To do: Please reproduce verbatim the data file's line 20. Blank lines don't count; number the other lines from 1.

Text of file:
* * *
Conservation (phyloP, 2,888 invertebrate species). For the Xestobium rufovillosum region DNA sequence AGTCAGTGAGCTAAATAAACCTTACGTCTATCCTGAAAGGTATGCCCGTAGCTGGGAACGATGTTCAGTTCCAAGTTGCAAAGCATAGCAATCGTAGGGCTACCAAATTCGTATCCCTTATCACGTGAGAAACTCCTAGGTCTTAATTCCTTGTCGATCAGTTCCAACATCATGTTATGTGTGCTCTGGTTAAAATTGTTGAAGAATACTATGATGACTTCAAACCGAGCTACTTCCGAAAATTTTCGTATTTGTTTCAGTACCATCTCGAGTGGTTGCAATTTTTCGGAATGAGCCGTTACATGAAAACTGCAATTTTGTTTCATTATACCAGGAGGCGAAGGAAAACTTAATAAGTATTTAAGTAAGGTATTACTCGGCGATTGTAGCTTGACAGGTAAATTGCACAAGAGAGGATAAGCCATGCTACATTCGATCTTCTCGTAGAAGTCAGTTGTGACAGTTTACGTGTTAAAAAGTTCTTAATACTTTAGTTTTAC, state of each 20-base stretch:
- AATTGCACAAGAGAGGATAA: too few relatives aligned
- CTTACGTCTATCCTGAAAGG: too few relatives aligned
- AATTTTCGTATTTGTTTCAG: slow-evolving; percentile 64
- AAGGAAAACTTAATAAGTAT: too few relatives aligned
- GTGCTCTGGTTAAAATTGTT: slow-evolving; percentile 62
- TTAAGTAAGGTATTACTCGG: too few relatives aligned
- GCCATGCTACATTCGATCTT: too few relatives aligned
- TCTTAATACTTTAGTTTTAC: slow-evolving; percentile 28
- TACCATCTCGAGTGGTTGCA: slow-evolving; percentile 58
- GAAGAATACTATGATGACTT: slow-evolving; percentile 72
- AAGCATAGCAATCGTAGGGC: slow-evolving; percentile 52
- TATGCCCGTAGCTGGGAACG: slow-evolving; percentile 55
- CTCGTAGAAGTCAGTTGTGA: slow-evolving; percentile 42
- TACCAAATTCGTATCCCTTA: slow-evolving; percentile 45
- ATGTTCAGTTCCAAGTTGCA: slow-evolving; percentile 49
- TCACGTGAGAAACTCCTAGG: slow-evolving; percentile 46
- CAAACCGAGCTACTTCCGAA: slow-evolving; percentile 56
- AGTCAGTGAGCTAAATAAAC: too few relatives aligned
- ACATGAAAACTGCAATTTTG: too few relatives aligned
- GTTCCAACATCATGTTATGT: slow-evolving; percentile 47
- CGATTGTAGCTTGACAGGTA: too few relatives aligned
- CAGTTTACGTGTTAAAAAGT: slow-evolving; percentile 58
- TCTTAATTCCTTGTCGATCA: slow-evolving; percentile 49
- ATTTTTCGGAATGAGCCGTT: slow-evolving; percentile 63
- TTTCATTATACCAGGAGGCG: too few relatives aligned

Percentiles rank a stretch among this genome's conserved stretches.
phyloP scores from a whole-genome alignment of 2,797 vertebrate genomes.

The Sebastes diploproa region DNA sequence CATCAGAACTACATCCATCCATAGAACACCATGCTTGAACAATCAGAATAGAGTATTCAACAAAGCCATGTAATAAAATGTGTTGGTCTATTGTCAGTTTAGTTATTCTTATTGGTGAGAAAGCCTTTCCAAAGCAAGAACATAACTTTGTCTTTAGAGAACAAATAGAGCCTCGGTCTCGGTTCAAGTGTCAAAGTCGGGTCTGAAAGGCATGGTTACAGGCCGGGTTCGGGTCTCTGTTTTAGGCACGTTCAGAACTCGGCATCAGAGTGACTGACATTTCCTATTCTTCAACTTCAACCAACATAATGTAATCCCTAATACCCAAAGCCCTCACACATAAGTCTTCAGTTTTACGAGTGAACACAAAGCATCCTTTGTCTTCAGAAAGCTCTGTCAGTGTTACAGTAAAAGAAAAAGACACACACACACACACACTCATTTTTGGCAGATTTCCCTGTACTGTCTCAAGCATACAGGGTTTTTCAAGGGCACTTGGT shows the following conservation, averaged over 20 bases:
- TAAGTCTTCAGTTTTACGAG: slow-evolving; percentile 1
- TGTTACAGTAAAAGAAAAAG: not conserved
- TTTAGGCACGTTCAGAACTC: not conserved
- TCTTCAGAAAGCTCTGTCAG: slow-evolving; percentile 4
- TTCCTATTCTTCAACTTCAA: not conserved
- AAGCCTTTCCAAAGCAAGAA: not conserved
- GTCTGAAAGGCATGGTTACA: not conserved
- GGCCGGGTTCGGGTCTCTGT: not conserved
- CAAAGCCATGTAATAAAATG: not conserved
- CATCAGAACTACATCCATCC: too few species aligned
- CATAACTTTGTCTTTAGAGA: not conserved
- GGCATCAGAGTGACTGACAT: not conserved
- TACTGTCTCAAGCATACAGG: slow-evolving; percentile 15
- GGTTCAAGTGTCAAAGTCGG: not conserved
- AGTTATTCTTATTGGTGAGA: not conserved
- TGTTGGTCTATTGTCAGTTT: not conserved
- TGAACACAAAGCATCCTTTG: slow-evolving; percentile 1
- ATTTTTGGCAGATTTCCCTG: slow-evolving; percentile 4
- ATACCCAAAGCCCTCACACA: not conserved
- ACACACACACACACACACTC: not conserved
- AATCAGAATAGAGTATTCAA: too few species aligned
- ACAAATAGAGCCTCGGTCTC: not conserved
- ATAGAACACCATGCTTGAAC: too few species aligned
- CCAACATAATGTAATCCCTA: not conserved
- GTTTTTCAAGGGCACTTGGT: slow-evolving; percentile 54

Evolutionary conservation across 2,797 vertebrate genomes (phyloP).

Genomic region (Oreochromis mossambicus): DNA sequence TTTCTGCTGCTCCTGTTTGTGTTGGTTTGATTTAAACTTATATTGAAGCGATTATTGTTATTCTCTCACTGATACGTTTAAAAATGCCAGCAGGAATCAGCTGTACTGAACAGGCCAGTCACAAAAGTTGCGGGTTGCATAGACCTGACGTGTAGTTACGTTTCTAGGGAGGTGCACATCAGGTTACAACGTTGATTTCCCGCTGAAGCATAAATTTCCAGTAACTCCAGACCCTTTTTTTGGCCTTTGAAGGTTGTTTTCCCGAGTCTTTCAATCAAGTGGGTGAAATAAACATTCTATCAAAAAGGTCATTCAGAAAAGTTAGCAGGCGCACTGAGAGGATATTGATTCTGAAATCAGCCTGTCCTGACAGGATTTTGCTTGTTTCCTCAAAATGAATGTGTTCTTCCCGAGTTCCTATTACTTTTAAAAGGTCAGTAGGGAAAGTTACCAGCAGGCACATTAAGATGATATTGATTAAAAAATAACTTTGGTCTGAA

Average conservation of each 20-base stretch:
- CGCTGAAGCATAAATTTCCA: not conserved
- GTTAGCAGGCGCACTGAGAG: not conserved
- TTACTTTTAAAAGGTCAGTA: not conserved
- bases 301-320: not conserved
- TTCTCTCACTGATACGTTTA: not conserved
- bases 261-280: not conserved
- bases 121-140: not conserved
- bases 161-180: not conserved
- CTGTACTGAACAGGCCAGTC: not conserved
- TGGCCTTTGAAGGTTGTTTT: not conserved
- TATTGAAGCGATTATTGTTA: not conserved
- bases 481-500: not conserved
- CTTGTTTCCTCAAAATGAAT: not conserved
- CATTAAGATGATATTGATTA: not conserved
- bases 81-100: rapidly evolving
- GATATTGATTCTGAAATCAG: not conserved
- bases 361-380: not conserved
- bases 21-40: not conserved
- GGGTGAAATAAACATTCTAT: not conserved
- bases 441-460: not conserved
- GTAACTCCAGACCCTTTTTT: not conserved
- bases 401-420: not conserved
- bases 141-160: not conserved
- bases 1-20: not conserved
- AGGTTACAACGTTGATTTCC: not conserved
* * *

- ACATGAAAACTGCAATTTTG: too few relatives aligned